The American Institute of CPAs has published a report on the reliability and independence of CPAs, as seen from the perspective of commercial bankers.
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The study, commissioned by the American Institute of CPAs Private Companies Practice Section, is part of an overall reliability initiative that has led to proposed new standards that will make it significantly easier for CPAs to provide needed services to private-company clients.
The independence standards have always restricted CPAs from providing certain non-attest services to attest clients, said PCPS Executive Committee chair David Morgan in a letter accompanying the report. The standards were clarified over the last few years. Many believe the clarification placed greater restrictions on CPAs who provide services for an attest client. That raised a critical question: Is independence always the most important concern when working with closely held companies that have relatively few financial statement users beyond the business owners themselves and their local bankers? Or is the reliability of the financial statements a more pressing issue for those users?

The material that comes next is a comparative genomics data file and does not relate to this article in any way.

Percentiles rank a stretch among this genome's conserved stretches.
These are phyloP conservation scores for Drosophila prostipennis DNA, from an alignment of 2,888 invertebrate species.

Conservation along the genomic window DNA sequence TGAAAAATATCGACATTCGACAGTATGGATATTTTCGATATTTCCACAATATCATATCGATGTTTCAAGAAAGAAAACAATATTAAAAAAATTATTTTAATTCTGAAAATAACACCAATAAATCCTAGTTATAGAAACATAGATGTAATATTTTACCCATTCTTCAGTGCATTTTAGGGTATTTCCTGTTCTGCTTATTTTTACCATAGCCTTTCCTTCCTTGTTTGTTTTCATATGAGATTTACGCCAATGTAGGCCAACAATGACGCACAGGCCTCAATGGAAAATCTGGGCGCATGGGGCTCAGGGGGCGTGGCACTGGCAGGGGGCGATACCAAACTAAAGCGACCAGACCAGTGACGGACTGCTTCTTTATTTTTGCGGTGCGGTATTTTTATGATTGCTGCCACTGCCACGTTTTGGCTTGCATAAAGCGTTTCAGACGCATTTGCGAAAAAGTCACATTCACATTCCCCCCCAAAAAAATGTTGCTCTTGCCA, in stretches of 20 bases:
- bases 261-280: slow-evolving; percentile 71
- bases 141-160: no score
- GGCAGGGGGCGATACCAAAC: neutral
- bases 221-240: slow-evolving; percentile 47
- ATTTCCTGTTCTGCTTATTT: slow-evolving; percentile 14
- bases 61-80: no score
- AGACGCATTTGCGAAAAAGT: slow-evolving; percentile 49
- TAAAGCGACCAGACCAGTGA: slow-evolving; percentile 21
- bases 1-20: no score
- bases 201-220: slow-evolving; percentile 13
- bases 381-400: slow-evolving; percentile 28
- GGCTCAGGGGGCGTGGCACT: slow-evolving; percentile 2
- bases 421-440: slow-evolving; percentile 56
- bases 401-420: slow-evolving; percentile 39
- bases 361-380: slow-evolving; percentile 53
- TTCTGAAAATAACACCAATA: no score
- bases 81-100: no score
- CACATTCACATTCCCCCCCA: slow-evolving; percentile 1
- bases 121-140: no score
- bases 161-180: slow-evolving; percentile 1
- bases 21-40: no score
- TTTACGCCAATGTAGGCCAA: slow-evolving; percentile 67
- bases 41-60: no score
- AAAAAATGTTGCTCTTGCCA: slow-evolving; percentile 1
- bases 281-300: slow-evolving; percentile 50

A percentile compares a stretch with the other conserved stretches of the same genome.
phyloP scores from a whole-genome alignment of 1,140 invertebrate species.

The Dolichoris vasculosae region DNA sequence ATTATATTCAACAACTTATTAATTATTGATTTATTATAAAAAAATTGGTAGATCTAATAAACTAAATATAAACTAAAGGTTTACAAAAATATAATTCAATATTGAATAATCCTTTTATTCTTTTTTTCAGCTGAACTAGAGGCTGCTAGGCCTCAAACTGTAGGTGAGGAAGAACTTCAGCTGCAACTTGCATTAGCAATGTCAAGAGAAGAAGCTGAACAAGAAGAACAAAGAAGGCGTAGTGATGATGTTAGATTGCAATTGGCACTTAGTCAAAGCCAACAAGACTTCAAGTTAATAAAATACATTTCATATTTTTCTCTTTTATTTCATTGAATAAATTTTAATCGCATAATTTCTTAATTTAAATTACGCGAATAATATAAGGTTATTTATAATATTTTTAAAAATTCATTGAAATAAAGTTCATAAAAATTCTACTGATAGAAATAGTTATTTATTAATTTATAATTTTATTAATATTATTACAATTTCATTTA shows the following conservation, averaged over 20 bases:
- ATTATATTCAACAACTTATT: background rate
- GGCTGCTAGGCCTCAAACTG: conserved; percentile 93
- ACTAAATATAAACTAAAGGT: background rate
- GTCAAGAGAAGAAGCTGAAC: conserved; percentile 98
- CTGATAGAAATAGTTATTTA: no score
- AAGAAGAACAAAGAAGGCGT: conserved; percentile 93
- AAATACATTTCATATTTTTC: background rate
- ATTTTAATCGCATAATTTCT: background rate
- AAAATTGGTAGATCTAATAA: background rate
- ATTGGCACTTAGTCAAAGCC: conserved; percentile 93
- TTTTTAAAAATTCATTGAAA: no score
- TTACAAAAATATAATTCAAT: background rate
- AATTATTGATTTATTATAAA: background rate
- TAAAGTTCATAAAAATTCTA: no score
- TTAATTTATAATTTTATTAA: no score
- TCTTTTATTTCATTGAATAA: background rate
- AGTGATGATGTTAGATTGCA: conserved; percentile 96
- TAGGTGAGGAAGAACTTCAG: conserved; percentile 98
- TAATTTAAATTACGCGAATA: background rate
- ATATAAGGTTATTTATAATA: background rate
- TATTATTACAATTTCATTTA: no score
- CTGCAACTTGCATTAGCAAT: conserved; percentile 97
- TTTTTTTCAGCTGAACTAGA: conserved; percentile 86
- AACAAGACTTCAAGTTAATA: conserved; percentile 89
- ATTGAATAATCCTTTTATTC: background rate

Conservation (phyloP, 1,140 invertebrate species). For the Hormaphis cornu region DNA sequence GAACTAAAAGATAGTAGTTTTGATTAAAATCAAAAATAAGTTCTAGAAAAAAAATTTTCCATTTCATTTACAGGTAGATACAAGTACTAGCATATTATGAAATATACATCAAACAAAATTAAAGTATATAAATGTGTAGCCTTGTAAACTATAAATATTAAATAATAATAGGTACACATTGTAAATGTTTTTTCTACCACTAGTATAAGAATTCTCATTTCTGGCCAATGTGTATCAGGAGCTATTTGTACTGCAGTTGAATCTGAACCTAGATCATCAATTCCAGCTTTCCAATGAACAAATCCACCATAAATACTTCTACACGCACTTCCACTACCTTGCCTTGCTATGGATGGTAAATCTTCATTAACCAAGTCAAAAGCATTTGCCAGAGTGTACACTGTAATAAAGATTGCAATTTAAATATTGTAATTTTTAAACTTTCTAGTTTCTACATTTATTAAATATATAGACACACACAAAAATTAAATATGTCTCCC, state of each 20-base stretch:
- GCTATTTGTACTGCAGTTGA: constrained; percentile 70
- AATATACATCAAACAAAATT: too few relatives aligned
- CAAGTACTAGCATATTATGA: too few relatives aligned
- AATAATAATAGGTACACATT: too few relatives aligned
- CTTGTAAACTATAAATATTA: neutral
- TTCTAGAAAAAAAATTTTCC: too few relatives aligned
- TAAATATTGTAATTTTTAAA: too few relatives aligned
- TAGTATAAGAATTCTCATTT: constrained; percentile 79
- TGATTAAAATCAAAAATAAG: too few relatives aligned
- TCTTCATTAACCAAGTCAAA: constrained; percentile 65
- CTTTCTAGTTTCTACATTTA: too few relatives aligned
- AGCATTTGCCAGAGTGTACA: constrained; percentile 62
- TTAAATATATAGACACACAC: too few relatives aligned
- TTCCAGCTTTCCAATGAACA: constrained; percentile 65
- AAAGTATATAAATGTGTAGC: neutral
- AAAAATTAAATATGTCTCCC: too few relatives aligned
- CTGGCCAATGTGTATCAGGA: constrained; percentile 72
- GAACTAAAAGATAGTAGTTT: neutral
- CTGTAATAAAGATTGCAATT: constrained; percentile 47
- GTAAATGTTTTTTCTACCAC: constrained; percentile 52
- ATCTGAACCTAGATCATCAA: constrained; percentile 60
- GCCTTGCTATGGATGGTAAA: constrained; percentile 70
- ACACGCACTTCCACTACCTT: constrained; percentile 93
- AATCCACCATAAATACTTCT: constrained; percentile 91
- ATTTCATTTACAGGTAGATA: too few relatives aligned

The report, from professors F. Todd DeZoort of the University of Alabama and Mark Taylor of Creighton University, analyzed the perceptions of 408 commercial lending officers of CPAs integrity, expertise, independence, objectivity and reliability in a hypothetical lending scenario.
The results indicated that expertise and objectivity directly affect perceptions of CPA and financial reporting reliability, but independence does not. The participants did not perceive any decrease in reliability when CPAs violate existing independence rules by combining attest and non-attest services in review and compilation engagements to improve the quality of the financial statements, said the report.